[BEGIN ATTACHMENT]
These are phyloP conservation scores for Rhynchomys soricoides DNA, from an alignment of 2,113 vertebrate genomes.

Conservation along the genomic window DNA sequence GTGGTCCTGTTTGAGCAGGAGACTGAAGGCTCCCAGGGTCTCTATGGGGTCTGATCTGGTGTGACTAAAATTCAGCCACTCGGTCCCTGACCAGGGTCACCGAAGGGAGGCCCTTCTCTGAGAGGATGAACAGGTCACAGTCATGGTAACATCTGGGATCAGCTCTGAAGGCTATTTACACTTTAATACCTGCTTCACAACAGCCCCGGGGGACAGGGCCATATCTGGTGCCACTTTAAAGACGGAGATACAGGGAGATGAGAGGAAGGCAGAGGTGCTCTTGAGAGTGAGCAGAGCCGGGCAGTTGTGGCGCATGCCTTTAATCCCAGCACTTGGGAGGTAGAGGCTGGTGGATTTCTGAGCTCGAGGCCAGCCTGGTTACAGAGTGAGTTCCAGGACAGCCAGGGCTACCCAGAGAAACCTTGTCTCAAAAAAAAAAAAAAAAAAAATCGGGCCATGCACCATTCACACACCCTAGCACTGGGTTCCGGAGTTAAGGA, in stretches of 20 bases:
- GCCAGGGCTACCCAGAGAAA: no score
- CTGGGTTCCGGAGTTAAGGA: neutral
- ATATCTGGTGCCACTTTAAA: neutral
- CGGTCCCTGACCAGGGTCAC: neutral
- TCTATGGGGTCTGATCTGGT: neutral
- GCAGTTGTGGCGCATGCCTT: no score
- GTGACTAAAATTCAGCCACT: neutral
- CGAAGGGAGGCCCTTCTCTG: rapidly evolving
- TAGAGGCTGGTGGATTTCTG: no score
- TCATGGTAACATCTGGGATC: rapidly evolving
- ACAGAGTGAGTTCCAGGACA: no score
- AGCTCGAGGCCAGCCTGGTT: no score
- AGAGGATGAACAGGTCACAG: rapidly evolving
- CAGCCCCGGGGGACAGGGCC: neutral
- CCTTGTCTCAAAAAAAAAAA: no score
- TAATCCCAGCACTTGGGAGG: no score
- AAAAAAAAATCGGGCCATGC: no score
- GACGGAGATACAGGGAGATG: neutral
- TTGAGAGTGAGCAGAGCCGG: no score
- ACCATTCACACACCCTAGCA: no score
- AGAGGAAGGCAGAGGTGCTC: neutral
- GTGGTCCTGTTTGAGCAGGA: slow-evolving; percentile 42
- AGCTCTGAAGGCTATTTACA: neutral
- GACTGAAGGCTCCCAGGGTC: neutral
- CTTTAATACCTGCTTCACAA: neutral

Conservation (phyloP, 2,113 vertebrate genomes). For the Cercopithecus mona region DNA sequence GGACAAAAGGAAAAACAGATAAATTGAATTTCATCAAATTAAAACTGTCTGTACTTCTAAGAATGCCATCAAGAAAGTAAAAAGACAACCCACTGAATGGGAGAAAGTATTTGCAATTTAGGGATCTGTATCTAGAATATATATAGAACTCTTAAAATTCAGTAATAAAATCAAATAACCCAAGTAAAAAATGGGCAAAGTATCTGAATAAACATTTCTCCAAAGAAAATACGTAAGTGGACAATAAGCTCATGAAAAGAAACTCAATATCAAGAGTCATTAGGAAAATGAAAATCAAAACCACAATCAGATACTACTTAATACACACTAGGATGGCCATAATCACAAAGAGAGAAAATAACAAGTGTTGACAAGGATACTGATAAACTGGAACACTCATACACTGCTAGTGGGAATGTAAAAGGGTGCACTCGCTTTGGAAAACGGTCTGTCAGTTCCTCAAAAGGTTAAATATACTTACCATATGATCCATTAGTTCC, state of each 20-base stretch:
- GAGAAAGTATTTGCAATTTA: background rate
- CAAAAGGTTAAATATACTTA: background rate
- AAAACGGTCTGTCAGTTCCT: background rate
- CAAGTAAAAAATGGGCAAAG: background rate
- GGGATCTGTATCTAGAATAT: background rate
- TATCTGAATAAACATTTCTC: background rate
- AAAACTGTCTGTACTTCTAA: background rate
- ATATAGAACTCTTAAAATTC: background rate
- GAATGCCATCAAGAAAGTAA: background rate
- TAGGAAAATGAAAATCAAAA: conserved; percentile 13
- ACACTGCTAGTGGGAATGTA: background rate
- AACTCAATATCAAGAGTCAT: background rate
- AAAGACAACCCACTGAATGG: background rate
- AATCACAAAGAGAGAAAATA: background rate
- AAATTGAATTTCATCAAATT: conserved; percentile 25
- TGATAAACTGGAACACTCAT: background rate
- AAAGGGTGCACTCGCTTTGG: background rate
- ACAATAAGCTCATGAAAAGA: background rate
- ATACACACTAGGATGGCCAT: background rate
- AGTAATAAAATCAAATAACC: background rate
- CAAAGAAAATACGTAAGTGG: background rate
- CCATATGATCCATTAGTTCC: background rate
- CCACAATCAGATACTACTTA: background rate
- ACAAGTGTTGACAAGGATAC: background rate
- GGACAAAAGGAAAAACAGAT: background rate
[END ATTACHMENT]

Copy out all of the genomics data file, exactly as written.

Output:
These are phyloP conservation scores for Rhynchomys soricoides DNA, from an alignment of 2,113 vertebrate genomes.

Conservation along the genomic window DNA sequence GTGGTCCTGTTTGAGCAGGAGACTGAAGGCTCCCAGGGTCTCTATGGGGTCTGATCTGGTGTGACTAAAATTCAGCCACTCGGTCCCTGACCAGGGTCACCGAAGGGAGGCCCTTCTCTGAGAGGATGAACAGGTCACAGTCATGGTAACATCTGGGATCAGCTCTGAAGGCTATTTACACTTTAATACCTGCTTCACAACAGCCCCGGGGGACAGGGCCATATCTGGTGCCACTTTAAAGACGGAGATACAGGGAGATGAGAGGAAGGCAGAGGTGCTCTTGAGAGTGAGCAGAGCCGGGCAGTTGTGGCGCATGCCTTTAATCCCAGCACTTGGGAGGTAGAGGCTGGTGGATTTCTGAGCTCGAGGCCAGCCTGGTTACAGAGTGAGTTCCAGGACAGCCAGGGCTACCCAGAGAAACCTTGTCTCAAAAAAAAAAAAAAAAAAAATCGGGCCATGCACCATTCACACACCCTAGCACTGGGTTCCGGAGTTAAGGA, in stretches of 20 bases:
- GCCAGGGCTACCCAGAGAAA: no score
- CTGGGTTCCGGAGTTAAGGA: neutral
- ATATCTGGTGCCACTTTAAA: neutral
- CGGTCCCTGACCAGGGTCAC: neutral
- TCTATGGGGTCTGATCTGGT: neutral
- GCAGTTGTGGCGCATGCCTT: no score
- GTGACTAAAATTCAGCCACT: neutral
- CGAAGGGAGGCCCTTCTCTG: rapidly evolving
- TAGAGGCTGGTGGATTTCTG: no score
- TCATGGTAACATCTGGGATC: rapidly evolving
- ACAGAGTGAGTTCCAGGACA: no score
- AGCTCGAGGCCAGCCTGGTT: no score
- AGAGGATGAACAGGTCACAG: rapidly evolving
- CAGCCCCGGGGGACAGGGCC: neutral
- CCTTGTCTCAAAAAAAAAAA: no score
- TAATCCCAGCACTTGGGAGG: no score
- AAAAAAAAATCGGGCCATGC: no score
- GACGGAGATACAGGGAGATG: neutral
- TTGAGAGTGAGCAGAGCCGG: no score
- ACCATTCACACACCCTAGCA: no score
- AGAGGAAGGCAGAGGTGCTC: neutral
- GTGGTCCTGTTTGAGCAGGA: slow-evolving; percentile 42
- AGCTCTGAAGGCTATTTACA: neutral
- GACTGAAGGCTCCCAGGGTC: neutral
- CTTTAATACCTGCTTCACAA: neutral

Conservation (phyloP, 2,113 vertebrate genomes). For the Cercopithecus mona region DNA sequence GGACAAAAGGAAAAACAGATAAATTGAATTTCATCAAATTAAAACTGTCTGTACTTCTAAGAATGCCATCAAGAAAGTAAAAAGACAACCCACTGAATGGGAGAAAGTATTTGCAATTTAGGGATCTGTATCTAGAATATATATAGAACTCTTAAAATTCAGTAATAAAATCAAATAACCCAAGTAAAAAATGGGCAAAGTATCTGAATAAACATTTCTCCAAAGAAAATACGTAAGTGGACAATAAGCTCATGAAAAGAAACTCAATATCAAGAGTCATTAGGAAAATGAAAATCAAAACCACAATCAGATACTACTTAATACACACTAGGATGGCCATAATCACAAAGAGAGAAAATAACAAGTGTTGACAAGGATACTGATAAACTGGAACACTCATACACTGCTAGTGGGAATGTAAAAGGGTGCACTCGCTTTGGAAAACGGTCTGTCAGTTCCTCAAAAGGTTAAATATACTTACCATATGATCCATTAGTTCC, state of each 20-base stretch:
- GAGAAAGTATTTGCAATTTA: background rate
- CAAAAGGTTAAATATACTTA: background rate
- AAAACGGTCTGTCAGTTCCT: background rate
- CAAGTAAAAAATGGGCAAAG: background rate
- GGGATCTGTATCTAGAATAT: background rate
- TATCTGAATAAACATTTCTC: background rate
- AAAACTGTCTGTACTTCTAA: background rate
- ATATAGAACTCTTAAAATTC: background rate
- GAATGCCATCAAGAAAGTAA: background rate
- TAGGAAAATGAAAATCAAAA: conserved; percentile 13
- ACACTGCTAGTGGGAATGTA: background rate
- AACTCAATATCAAGAGTCAT: background rate
- AAAGACAACCCACTGAATGG: background rate
- AATCACAAAGAGAGAAAATA: background rate
- AAATTGAATTTCATCAAATT: conserved; percentile 25
- TGATAAACTGGAACACTCAT: background rate
- AAAGGGTGCACTCGCTTTGG: background rate
- ACAATAAGCTCATGAAAAGA: background rate
- ATACACACTAGGATGGCCAT: background rate
- AGTAATAAAATCAAATAACC: background rate
- CAAAGAAAATACGTAAGTGG: background rate
- CCATATGATCCATTAGTTCC: background rate
- CCACAATCAGATACTACTTA: background rate
- ACAAGTGTTGACAAGGATAC: background rate
- GGACAAAAGGAAAAACAGAT: background rate